The answer to that is yes. The more a call-to-action stands out from its surroundings, the easier it will be to see.
A great example of contrasting colours is WordPress. Notice how the use of colour immediately allows the CTA to stand out. The key is to find a contrasting colour that stands out but still works with the overall design of the brand.
Do all colours work? If it’s congruent with the brand and stands out, yes.
Lamborghini’s new Aventador Coupe shows how even a yellow CTA design can be used for a masculine brand.
Webnode is another great example of a CTA used that contrasts with the rest of the page:
Colour can be used to provoke an emotional response. For example, dark blue is associated with being stable, calming, trustworthy and mature.
To achieve a CTA that stands out, set is as the opposite colour of the background. Simply locate the background colour on a colour wheel, and set the CTA as the opposite colour. For example, the opposite of green would be red, and the opposite of purple will be yellow.
Understanding the F-Layout
According to research, a user’s natural behaviour when browsing a web page is to read the screen in an “F” pattern.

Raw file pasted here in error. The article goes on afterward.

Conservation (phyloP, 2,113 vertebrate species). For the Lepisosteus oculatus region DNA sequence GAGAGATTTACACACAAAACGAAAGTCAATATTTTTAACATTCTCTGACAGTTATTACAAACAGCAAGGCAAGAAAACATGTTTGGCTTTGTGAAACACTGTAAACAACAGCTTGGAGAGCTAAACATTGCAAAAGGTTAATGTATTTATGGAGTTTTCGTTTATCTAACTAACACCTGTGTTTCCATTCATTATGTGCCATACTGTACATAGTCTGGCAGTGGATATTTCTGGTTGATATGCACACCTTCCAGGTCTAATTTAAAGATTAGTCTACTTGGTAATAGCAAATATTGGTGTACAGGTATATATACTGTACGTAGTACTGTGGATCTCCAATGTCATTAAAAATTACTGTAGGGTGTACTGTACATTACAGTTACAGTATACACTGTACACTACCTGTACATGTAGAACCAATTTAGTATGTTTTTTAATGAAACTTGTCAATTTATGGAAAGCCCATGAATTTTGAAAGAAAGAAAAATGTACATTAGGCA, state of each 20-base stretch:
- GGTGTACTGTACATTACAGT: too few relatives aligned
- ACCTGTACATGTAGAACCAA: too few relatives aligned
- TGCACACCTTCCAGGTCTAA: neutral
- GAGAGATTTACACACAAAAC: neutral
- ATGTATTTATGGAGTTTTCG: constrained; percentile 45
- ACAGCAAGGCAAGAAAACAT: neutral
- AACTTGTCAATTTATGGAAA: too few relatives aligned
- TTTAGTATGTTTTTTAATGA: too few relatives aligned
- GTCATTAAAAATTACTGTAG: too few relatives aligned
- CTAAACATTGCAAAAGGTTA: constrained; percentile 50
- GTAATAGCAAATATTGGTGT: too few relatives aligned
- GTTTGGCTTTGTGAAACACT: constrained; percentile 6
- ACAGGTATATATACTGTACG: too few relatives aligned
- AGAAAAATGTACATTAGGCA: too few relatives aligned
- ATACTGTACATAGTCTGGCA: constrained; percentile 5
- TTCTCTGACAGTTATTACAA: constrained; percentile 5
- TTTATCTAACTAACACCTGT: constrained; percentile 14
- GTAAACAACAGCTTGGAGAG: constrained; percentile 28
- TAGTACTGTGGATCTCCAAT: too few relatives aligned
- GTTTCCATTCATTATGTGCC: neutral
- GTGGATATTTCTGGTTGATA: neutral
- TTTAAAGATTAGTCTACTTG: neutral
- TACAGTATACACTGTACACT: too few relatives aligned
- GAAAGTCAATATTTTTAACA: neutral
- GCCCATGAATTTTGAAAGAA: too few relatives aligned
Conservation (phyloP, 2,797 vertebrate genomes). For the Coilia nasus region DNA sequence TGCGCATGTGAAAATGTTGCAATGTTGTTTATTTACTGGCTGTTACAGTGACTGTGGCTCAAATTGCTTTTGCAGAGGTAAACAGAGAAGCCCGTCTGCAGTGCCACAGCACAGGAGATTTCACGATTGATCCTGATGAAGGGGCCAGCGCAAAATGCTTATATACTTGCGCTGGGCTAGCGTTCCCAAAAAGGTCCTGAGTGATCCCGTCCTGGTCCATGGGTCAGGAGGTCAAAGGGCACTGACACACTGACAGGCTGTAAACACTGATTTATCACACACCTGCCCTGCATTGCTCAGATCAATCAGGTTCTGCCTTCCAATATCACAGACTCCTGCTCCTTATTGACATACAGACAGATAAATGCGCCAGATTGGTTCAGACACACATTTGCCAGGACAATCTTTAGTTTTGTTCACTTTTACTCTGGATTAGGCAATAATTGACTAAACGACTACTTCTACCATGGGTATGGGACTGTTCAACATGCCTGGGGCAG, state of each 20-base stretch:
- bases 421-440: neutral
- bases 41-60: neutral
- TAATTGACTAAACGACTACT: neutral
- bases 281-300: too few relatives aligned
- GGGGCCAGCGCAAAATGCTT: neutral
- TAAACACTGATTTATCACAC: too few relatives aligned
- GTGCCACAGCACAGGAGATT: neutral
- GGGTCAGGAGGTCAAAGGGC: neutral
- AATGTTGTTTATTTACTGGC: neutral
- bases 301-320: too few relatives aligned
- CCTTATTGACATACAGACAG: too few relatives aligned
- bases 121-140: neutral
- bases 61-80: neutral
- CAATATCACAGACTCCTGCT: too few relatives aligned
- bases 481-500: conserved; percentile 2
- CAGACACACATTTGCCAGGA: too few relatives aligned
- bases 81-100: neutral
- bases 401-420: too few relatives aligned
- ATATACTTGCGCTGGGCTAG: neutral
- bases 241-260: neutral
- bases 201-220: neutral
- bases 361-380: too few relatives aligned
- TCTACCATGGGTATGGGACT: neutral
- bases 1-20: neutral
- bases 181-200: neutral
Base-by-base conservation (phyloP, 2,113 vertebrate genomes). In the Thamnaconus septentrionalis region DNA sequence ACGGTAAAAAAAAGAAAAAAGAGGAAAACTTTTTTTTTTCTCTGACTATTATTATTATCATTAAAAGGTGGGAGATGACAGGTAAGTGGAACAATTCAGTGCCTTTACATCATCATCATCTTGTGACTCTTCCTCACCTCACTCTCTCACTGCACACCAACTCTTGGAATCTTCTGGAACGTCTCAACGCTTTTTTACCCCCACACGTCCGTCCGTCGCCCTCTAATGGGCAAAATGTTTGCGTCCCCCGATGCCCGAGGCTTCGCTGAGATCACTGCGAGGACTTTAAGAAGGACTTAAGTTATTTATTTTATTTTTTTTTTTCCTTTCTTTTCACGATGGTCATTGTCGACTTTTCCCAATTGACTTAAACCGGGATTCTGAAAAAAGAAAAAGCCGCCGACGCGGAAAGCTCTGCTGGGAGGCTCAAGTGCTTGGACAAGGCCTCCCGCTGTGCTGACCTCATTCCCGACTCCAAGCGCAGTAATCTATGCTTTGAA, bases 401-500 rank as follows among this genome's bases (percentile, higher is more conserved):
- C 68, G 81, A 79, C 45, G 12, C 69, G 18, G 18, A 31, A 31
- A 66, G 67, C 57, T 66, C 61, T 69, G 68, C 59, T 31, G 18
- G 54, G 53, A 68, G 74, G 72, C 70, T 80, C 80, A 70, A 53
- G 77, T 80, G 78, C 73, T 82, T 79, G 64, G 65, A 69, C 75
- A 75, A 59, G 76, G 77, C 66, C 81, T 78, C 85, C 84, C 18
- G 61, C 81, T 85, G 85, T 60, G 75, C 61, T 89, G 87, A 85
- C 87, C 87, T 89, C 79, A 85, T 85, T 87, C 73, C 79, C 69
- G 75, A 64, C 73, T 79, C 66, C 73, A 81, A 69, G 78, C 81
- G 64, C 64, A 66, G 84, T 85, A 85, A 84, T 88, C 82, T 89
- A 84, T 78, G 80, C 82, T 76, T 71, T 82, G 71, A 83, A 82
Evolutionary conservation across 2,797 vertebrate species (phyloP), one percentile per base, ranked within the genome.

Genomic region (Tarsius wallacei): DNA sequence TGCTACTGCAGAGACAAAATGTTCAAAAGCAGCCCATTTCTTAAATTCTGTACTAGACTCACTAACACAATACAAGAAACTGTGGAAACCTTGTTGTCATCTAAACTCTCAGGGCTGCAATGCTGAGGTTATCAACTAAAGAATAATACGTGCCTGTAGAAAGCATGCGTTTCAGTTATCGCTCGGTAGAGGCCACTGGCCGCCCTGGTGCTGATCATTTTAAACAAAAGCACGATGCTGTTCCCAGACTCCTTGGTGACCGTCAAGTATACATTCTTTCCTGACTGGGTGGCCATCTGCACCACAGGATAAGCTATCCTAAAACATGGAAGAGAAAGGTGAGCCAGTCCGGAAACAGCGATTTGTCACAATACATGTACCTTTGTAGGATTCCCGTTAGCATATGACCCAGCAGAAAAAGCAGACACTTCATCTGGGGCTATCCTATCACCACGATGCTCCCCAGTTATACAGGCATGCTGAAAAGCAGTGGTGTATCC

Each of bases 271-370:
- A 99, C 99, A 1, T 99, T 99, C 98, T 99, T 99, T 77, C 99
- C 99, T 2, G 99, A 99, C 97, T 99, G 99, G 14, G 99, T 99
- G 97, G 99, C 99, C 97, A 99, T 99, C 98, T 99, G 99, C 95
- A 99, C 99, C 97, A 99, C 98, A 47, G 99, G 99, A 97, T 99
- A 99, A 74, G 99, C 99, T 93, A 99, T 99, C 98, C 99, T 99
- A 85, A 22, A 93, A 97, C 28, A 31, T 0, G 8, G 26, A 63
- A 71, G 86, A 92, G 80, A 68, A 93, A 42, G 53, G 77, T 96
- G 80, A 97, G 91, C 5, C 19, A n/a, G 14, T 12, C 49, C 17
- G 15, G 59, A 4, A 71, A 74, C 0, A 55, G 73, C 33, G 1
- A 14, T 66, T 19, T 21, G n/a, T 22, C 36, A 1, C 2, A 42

The F-Layout relies on eye tracking studies explaining that web surfers read the screen in an “F” pattern, seeing the top, upper left corner and left sides of the screen most.
Below is a heat map that shows where users generally gravitate towards. Red, orange and yellow spots represent where user’s attention is focussed on the most.
Here is a wireframe version of the F-Layout:
The F-Layout works because it allows users to view a web page naturally. Having an easy-to-read page can guide users to desired design elements.
The Rule of Thirds
What is the rule of thirds? One of the most popular photography principles is to visually divide an image or page into thirds (both vertically and horizontally).
Resulting in nine rectangular squares:
According to this rule, the four middle intersections are strategic places of interest. When objects are placed on these points, it creates the most impactful design.
What does this look like in action?
Kissmetrics places their call to action button at the bottom left intersection. Notice how the top navigation bar is not within the four-main intersection; this helps users focus on the CTA for the page. The principle works for conversion because it identifies the most important elements on page quickly.